Beyond Retail: Optician Saves Member’s Sight
When Webster Parker brought his prescription glasses back to the clinic in Redlands (Southern California), he thought he just needed to replace a lens that had fallen out. But when Parker reported his eye was watering excessively, optician Alicia Rendon spotted a red flag in Parker’s Kaiser Permanente HealthConnect™ record and, within the hour, set up an eye-saving appointment with an ophthalmologist.
“The prescription was fine,” says Rendon, a Teamsters Local 166 member whose unit-based team recently embraced a new workflow, including use of KP’s electronic health record system, to troubleshoot their redos—instances where patients return eyewear purchases. “Once I looked into HealthConnect, there was this big stop sign.”
Her review of the record suggested that Parker, 85, might need a common surgical procedure to lower the intraocular pressure in his right eye, a condition often associated with glaucoma. An old eye injury exacerbated the problem, and Parker’s ophthalmologist had set up a flag in the system to watch for changes to the eye.
“I had surgery that week,” says Parker, a retired pharmacist who once ran a drugstore with his pharmacist wife. “The eye feels better. It feels normal. They did a wonderful job.”
Looking at the whole system
Focusing on redos not only saves KP in terms of the cost of materials and labor but also helps improve service scores. By bringing in ophthalmologists and optometrists, who examine eyes to treat disease as well as prescribe the lenses that opticians dispense, the team could better identify redos linked to eye-health problems rather than product defects—as in Parker’s case.
But opticians, used to handling paper charts and focusing on frame styles, were reluctant to try one of the team’s first tests of change: using KP HealthConnect to rule out medical reasons for unsatisfactory eyeglasses.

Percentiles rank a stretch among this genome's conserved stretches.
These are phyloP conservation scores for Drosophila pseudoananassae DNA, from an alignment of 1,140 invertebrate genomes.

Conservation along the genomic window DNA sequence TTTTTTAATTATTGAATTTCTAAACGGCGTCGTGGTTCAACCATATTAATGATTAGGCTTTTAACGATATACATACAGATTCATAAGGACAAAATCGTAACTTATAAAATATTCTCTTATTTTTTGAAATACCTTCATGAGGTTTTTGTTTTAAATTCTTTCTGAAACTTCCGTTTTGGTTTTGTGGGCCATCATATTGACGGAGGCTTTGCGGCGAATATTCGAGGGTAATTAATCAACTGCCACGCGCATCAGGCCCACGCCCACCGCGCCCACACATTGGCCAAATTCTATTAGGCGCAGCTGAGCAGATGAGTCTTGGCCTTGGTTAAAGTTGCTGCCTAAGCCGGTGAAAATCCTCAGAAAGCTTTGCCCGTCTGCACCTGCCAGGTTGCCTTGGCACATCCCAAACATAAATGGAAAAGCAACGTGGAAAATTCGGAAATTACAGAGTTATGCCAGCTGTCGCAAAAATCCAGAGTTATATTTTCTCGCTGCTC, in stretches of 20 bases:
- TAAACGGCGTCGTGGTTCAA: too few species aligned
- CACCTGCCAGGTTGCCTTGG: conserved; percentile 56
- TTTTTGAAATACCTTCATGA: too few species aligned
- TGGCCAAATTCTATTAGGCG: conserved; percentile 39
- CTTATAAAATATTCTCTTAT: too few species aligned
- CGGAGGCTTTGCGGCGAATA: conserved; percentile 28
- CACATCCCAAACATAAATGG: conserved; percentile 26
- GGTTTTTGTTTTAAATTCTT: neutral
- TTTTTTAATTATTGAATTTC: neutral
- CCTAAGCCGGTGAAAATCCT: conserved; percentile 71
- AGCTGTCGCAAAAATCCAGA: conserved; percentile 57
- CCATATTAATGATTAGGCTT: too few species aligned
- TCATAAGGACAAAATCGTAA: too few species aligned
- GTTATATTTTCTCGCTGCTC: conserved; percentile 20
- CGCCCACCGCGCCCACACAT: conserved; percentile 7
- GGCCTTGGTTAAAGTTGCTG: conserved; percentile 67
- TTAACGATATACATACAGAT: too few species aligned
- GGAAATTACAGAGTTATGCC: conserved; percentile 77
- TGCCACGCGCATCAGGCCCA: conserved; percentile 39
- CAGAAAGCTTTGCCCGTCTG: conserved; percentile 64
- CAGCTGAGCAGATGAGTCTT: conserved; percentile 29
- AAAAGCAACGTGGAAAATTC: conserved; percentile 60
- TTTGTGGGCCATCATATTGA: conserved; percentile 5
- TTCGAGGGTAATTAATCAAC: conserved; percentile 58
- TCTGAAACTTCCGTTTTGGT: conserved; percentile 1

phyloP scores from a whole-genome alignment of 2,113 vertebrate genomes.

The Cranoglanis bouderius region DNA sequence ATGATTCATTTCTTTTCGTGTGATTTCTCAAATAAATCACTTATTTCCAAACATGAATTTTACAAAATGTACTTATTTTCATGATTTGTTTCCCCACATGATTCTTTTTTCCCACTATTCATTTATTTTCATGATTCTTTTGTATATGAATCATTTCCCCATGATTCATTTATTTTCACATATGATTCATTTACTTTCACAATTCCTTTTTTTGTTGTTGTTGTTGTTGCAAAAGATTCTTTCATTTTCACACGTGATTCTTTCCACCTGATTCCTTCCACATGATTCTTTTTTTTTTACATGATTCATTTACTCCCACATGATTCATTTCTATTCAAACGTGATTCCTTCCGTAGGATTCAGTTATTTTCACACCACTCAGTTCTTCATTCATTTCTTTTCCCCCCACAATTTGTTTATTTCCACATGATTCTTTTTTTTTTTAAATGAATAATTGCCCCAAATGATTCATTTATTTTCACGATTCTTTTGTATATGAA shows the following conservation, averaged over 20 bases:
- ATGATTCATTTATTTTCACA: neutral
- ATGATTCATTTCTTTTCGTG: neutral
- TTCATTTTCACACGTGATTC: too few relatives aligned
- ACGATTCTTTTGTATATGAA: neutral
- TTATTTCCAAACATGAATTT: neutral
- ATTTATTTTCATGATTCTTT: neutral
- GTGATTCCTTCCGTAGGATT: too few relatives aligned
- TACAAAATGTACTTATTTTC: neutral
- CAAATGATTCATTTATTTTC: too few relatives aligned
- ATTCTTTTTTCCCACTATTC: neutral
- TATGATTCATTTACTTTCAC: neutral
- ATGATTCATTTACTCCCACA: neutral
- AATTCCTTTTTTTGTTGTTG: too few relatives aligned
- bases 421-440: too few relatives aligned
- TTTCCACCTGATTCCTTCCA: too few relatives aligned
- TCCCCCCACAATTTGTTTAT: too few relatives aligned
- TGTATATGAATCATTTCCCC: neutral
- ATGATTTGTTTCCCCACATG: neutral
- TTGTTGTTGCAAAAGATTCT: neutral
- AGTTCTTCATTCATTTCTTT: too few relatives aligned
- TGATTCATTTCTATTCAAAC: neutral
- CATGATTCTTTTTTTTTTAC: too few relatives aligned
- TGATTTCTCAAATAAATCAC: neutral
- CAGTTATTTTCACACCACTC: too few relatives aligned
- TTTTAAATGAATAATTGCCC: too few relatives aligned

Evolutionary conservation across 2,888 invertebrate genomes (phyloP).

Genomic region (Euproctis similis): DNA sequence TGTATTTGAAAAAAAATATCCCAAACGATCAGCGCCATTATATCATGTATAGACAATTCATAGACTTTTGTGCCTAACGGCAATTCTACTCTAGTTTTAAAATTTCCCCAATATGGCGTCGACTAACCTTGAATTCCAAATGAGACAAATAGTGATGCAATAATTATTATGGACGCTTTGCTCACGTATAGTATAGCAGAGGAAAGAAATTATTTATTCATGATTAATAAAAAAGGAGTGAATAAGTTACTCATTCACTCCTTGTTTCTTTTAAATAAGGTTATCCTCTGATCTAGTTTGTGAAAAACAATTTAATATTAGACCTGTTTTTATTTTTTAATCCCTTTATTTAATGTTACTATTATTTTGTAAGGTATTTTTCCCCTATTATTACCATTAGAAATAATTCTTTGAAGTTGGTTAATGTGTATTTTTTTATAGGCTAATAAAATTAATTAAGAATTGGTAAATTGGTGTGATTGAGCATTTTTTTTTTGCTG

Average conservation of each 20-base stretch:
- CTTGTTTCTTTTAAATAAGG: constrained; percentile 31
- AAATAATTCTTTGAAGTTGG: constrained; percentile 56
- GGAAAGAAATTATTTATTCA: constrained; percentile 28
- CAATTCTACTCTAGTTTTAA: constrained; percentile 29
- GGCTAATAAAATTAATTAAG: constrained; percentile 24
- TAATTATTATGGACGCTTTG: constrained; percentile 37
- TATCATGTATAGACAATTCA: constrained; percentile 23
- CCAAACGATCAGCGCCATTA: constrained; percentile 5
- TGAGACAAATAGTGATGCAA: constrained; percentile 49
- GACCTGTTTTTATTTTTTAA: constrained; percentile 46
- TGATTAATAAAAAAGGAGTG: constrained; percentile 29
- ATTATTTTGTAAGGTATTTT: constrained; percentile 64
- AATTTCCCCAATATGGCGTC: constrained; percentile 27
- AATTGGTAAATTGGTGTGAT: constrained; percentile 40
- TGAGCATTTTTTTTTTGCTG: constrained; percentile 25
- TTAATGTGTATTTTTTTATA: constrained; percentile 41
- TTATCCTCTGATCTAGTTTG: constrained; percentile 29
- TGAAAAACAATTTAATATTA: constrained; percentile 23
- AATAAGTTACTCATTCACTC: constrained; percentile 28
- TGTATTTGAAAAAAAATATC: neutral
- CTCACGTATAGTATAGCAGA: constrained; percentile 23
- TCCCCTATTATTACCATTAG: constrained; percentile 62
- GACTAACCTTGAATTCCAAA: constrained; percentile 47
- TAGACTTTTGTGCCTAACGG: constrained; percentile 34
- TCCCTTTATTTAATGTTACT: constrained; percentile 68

“We got buy-in” to overcome the initial resistance, says management co-lead Darren Smith, site supervisor for optical dispensing and a former optician. “It takes just two or three to really commit and spread the practice. Now, it’s not just a retail store where you come and buy something. Here, we are talking about your health.”
Educating patients and staff
To protect patient privacy, opticians' access in HealthConnect was mostly limited to conditions related to eyeglasses' prescriptions rather than a broader range of eye issues. Now the optometrists and ophthalmologists help the optical UBT members spot problems and counsel patients on practices that will protect their eyesight and enhance their eye care.
“Not everyone is going to be able to see 20/20,” says Trissy Bastin, business line manager for Vision Essentials. She directs the service area’s five optical clinics and serves as sponsor for the UBT. “The patients have to be reminded of that. You have to be able to see what kind of eye conditions they have.”
Parker has been a KP member for just seven years. But three decades in the health care industry fostered his appreciation for the electronic patient record—and cooperation and coordination among caregivers.
“What makes Kaiser special is that any doctor can have your complete record at his fingertips,” Parker says. “They can track problems and make recommendations.”